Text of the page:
In this book Philip Gonzales calls English-speaking readers to embrace the Christian treasure of the Analogia Entis and to reimagine what it offers Christians today. Gonzales brings Przywara’s text into dialogue with debates in contemporary philosophy and theology, engaging in conversation with Edith Stein, Karl Barth, Martin Heidegger, the Nouvelle théologie, Vatican II, and leading figures in postmodern theology and the Continental turn to religion. The first book of its kind in English, Reimagining the “Analogia Entis” articulates a Christian vision of being for the postmodern era.
“I could give no better endorsement of Philip Gonzales’s excellent study of Erich Przywara than to quote from it. For anyone ‘seeking an antifoundationalist postmodern understanding of Christian philosophy,’ or how to strike an analogical balance between the discourses of philosophy and theology, ‘Przywara surely takes us forward.’ In this book Gonzales tells us with gusto why and how this is so. For decades Przywara has been neglected, and until now few have recognized the profound relevance of his thought for contemporary philosophy and theology. With the publication of this book—among the first significant receptions of his thought in the Anglophone world—it is safe to say that that time has now passed. With this pioneering study Christian philosophers and theologians can now get on with the task of appreciating Przywara’s gift to the church.” — John Betz, University of Notre Dame
“It is hugely opportune that this excellent book should appear now. It is the perfect complement to the recent appearance of Erich Przywara’s Analogia Entis in its first English translation (also with Eerdmans). Gonzales has a superb knowledge of Przywara and offers an illuminating account of his work that helps us understand its complexity and richness. He paints a richly informed picture of the context of Przywara’s thought and offers a compelling dialogue between Przywara and Edith Stein, illuminating the contrast between sapientia and scientia. The book makes a convincing case for the relevance and continued importance of Przywara’s thought to current debates. An impressively thoughtful and indispensable contribution, very highly recommended.” — William Desmond, Villanova University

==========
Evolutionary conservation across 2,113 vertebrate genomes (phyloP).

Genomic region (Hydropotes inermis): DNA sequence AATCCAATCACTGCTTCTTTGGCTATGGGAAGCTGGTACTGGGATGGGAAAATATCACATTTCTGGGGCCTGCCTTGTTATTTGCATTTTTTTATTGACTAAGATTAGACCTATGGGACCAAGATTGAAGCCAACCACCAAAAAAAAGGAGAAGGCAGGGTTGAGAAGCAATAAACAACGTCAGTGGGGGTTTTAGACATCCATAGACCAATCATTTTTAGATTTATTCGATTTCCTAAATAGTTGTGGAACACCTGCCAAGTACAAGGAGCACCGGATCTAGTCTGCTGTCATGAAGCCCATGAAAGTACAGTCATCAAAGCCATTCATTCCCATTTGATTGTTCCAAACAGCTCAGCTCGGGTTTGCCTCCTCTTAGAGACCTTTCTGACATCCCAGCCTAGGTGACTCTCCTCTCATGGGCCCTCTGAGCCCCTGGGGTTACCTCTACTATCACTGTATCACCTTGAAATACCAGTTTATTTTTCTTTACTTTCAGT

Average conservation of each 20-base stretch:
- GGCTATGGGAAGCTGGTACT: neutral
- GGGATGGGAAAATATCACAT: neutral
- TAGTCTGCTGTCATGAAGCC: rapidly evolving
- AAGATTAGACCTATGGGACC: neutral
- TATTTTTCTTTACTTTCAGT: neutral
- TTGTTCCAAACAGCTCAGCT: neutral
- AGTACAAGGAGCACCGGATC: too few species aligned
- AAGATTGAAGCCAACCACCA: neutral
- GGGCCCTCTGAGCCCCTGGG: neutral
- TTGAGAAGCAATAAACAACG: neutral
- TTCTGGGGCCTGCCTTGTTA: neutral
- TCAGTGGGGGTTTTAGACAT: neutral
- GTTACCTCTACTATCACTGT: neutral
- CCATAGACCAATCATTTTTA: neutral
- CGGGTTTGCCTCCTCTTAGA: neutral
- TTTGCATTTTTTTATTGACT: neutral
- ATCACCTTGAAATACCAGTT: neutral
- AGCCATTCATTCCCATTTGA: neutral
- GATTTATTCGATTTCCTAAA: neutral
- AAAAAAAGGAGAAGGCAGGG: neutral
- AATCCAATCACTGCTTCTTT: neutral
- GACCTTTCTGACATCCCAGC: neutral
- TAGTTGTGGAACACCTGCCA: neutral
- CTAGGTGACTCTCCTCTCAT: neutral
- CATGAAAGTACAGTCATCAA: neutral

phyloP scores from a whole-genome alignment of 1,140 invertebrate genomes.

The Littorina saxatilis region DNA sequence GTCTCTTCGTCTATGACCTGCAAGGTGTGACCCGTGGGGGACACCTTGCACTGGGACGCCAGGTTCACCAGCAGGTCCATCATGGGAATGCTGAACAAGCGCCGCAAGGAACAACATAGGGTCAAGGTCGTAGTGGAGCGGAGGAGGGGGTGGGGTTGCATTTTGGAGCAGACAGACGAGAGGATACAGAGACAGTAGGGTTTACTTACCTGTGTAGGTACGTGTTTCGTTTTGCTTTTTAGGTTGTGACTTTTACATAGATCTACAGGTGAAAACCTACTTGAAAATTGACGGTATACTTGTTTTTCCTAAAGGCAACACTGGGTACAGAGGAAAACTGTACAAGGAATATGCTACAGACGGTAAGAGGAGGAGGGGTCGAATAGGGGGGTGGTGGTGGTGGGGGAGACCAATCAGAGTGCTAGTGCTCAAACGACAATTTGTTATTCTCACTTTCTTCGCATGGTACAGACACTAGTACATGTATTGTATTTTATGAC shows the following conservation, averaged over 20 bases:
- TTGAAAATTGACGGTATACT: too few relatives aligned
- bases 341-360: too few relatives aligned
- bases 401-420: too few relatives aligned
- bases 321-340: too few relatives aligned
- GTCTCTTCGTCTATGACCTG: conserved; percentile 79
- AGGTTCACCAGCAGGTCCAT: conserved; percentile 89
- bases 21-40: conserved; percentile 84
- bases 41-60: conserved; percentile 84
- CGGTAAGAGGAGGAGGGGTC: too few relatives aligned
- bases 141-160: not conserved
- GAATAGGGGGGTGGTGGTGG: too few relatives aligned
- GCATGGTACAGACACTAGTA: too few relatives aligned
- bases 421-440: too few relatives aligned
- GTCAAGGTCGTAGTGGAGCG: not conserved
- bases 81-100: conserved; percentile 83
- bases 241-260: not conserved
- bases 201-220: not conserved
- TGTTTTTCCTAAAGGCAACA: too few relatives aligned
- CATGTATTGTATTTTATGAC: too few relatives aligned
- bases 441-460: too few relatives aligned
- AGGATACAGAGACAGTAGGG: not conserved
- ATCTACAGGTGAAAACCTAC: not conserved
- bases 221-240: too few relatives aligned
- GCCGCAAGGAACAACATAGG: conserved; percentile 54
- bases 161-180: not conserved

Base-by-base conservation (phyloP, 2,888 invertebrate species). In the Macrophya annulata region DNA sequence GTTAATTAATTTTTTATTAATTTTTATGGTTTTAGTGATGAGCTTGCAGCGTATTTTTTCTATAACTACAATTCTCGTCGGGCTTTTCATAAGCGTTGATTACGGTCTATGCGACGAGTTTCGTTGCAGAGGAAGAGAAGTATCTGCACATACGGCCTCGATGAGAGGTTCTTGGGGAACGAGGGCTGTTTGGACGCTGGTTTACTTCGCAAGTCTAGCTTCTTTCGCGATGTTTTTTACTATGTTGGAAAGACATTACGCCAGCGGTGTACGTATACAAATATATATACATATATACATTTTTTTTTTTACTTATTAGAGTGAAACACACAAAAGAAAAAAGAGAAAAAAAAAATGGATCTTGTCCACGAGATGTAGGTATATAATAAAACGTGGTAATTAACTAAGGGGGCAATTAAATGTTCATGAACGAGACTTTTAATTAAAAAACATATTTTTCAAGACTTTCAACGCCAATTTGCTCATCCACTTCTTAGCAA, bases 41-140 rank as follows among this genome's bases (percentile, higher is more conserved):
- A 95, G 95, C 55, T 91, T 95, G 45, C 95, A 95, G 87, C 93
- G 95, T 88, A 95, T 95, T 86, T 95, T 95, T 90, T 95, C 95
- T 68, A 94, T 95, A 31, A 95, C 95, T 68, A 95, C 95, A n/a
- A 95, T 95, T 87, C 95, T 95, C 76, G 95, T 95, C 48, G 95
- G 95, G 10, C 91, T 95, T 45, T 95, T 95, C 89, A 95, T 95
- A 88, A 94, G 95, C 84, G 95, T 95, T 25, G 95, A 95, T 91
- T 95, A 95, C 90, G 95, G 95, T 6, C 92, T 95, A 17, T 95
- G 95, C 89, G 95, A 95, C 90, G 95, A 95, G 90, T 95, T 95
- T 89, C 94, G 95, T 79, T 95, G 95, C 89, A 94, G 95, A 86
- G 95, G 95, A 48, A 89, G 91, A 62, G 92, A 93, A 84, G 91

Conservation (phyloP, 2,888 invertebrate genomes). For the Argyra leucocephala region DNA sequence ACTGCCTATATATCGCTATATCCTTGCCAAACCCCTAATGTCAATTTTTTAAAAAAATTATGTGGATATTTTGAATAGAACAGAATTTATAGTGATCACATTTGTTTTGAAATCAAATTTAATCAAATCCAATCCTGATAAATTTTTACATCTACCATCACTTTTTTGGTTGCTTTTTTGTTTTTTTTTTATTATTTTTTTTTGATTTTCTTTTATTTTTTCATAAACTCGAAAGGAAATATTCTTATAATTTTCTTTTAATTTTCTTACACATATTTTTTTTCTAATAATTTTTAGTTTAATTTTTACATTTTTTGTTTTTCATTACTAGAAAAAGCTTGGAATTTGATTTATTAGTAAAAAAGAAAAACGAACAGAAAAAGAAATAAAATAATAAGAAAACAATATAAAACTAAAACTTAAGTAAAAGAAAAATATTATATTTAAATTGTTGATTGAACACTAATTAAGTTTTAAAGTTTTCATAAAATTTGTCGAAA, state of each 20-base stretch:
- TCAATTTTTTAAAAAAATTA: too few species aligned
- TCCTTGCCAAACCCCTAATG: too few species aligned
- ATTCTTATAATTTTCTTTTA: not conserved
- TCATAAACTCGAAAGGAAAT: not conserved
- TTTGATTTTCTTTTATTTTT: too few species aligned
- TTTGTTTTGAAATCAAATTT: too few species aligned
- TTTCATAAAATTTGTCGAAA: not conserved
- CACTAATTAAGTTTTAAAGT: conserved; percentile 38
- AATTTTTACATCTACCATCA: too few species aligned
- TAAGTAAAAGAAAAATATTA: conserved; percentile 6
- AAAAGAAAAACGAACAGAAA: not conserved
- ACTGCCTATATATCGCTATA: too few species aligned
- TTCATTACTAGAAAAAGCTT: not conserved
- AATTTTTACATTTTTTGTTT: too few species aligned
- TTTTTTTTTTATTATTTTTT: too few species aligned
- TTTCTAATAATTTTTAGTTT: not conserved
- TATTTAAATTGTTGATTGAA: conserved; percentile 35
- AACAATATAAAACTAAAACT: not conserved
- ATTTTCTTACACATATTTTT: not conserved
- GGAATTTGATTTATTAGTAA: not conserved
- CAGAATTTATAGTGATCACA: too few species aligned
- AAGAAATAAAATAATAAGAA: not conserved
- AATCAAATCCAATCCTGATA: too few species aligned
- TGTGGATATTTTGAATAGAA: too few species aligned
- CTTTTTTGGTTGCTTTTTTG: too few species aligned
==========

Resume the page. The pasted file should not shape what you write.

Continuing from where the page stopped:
“Philip Gonzales has here achieved a remarkable expansion and updating of the analogical metaphysics of Erich Przywara. Analogy comprises both being and revelation and a tensionality not just between God and creation but between essence and existence, past and future, potential and fulfillment. Therefore a metaphysics of analogy must be as much believed in as argued for, lived as much as believed, and hoped for through a welcoming of the fire of sanctity as much as lived. More radically than ever, Gonzales suggests that the biblical, Catholic horizon offers the only credible philosophy that is not a mere surrender to despair.” — John Milbank, University of Nottingham
“Gonzales is that rare combination of exceptional scholar and visionary philosopher; he has shaken the dust off the analogia entis and, like Przywara, opened up worlds of conversation, communion, and nuance. Breathtaking, exhilarating, and grounded in the Christocentric substance which alone discloses truth, this book is indeed an analogia caritatis—an essential, graceful, and rewarding journey.” — Caitlin Smith-Gilson, University of Holy Cross, New Orleans
“Erich Przywara responded to the crisis of modernity with a profound and creative philosophy that sprang from the heart of the faith. In this book Philip Gonzales springs from the theological heart of Przywara’s philosophy to respond to the thinkers of postmodernity; in so doing, Gonzales offers the valuable service of making Przywara’s notoriously difficult thought more widely accessible.” — D. C. Schindler, Pontifical John Paul II Institute